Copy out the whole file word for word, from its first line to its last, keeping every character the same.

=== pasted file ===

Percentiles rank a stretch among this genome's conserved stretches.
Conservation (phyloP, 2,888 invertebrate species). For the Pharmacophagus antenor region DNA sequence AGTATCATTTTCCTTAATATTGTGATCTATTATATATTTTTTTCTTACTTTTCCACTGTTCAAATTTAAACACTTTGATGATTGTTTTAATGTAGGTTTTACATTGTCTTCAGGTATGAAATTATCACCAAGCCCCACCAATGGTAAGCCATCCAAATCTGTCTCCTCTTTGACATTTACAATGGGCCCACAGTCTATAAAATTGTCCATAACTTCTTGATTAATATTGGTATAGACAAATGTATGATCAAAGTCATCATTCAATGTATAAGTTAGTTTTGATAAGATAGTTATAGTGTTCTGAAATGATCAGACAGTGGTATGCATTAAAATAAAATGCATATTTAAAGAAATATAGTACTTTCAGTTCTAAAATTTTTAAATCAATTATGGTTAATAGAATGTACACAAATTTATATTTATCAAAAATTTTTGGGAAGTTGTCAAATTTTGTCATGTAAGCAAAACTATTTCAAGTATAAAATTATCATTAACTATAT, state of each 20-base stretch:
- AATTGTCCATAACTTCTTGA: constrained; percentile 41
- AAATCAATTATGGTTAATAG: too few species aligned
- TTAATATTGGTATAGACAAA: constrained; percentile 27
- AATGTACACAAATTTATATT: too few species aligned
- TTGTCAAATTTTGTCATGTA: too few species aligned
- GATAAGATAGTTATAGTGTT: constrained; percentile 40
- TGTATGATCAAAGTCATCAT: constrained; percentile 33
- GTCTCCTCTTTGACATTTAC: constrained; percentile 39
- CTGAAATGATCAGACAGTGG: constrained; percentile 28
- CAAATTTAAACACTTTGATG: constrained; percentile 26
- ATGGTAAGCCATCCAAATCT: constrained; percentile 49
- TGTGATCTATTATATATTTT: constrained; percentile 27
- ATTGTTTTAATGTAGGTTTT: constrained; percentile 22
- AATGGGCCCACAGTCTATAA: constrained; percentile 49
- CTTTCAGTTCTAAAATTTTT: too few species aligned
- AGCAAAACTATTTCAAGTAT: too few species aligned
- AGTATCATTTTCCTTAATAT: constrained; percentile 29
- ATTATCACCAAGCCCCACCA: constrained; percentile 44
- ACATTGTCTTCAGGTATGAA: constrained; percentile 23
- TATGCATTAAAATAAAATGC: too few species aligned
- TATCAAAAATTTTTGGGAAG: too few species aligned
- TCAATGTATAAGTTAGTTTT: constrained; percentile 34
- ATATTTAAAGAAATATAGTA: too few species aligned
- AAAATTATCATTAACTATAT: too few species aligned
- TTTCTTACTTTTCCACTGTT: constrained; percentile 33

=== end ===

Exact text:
Percentiles rank a stretch among this genome's conserved stretches.
Conservation (phyloP, 2,888 invertebrate species). For the Pharmacophagus antenor region DNA sequence AGTATCATTTTCCTTAATATTGTGATCTATTATATATTTTTTTCTTACTTTTCCACTGTTCAAATTTAAACACTTTGATGATTGTTTTAATGTAGGTTTTACATTGTCTTCAGGTATGAAATTATCACCAAGCCCCACCAATGGTAAGCCATCCAAATCTGTCTCCTCTTTGACATTTACAATGGGCCCACAGTCTATAAAATTGTCCATAACTTCTTGATTAATATTGGTATAGACAAATGTATGATCAAAGTCATCATTCAATGTATAAGTTAGTTTTGATAAGATAGTTATAGTGTTCTGAAATGATCAGACAGTGGTATGCATTAAAATAAAATGCATATTTAAAGAAATATAGTACTTTCAGTTCTAAAATTTTTAAATCAATTATGGTTAATAGAATGTACACAAATTTATATTTATCAAAAATTTTTGGGAAGTTGTCAAATTTTGTCATGTAAGCAAAACTATTTCAAGTATAAAATTATCATTAACTATAT, state of each 20-base stretch:
- AATTGTCCATAACTTCTTGA: constrained; percentile 41
- AAATCAATTATGGTTAATAG: too few species aligned
- TTAATATTGGTATAGACAAA: constrained; percentile 27
- AATGTACACAAATTTATATT: too few species aligned
- TTGTCAAATTTTGTCATGTA: too few species aligned
- GATAAGATAGTTATAGTGTT: constrained; percentile 40
- TGTATGATCAAAGTCATCAT: constrained; percentile 33
- GTCTCCTCTTTGACATTTAC: constrained; percentile 39
- CTGAAATGATCAGACAGTGG: constrained; percentile 28
- CAAATTTAAACACTTTGATG: constrained; percentile 26
- ATGGTAAGCCATCCAAATCT: constrained; percentile 49
- TGTGATCTATTATATATTTT: constrained; percentile 27
- ATTGTTTTAATGTAGGTTTT: constrained; percentile 22
- AATGGGCCCACAGTCTATAA: constrained; percentile 49
- CTTTCAGTTCTAAAATTTTT: too few species aligned
- AGCAAAACTATTTCAAGTAT: too few species aligned
- AGTATCATTTTCCTTAATAT: constrained; percentile 29
- ATTATCACCAAGCCCCACCA: constrained; percentile 44
- ACATTGTCTTCAGGTATGAA: constrained; percentile 23
- TATGCATTAAAATAAAATGC: too few species aligned
- TATCAAAAATTTTTGGGAAG: too few species aligned
- TCAATGTATAAGTTAGTTTT: constrained; percentile 34
- ATATTTAAAGAAATATAGTA: too few species aligned
- AAAATTATCATTAACTATAT: too few species aligned
- TTTCTTACTTTTCCACTGTT: constrained; percentile 33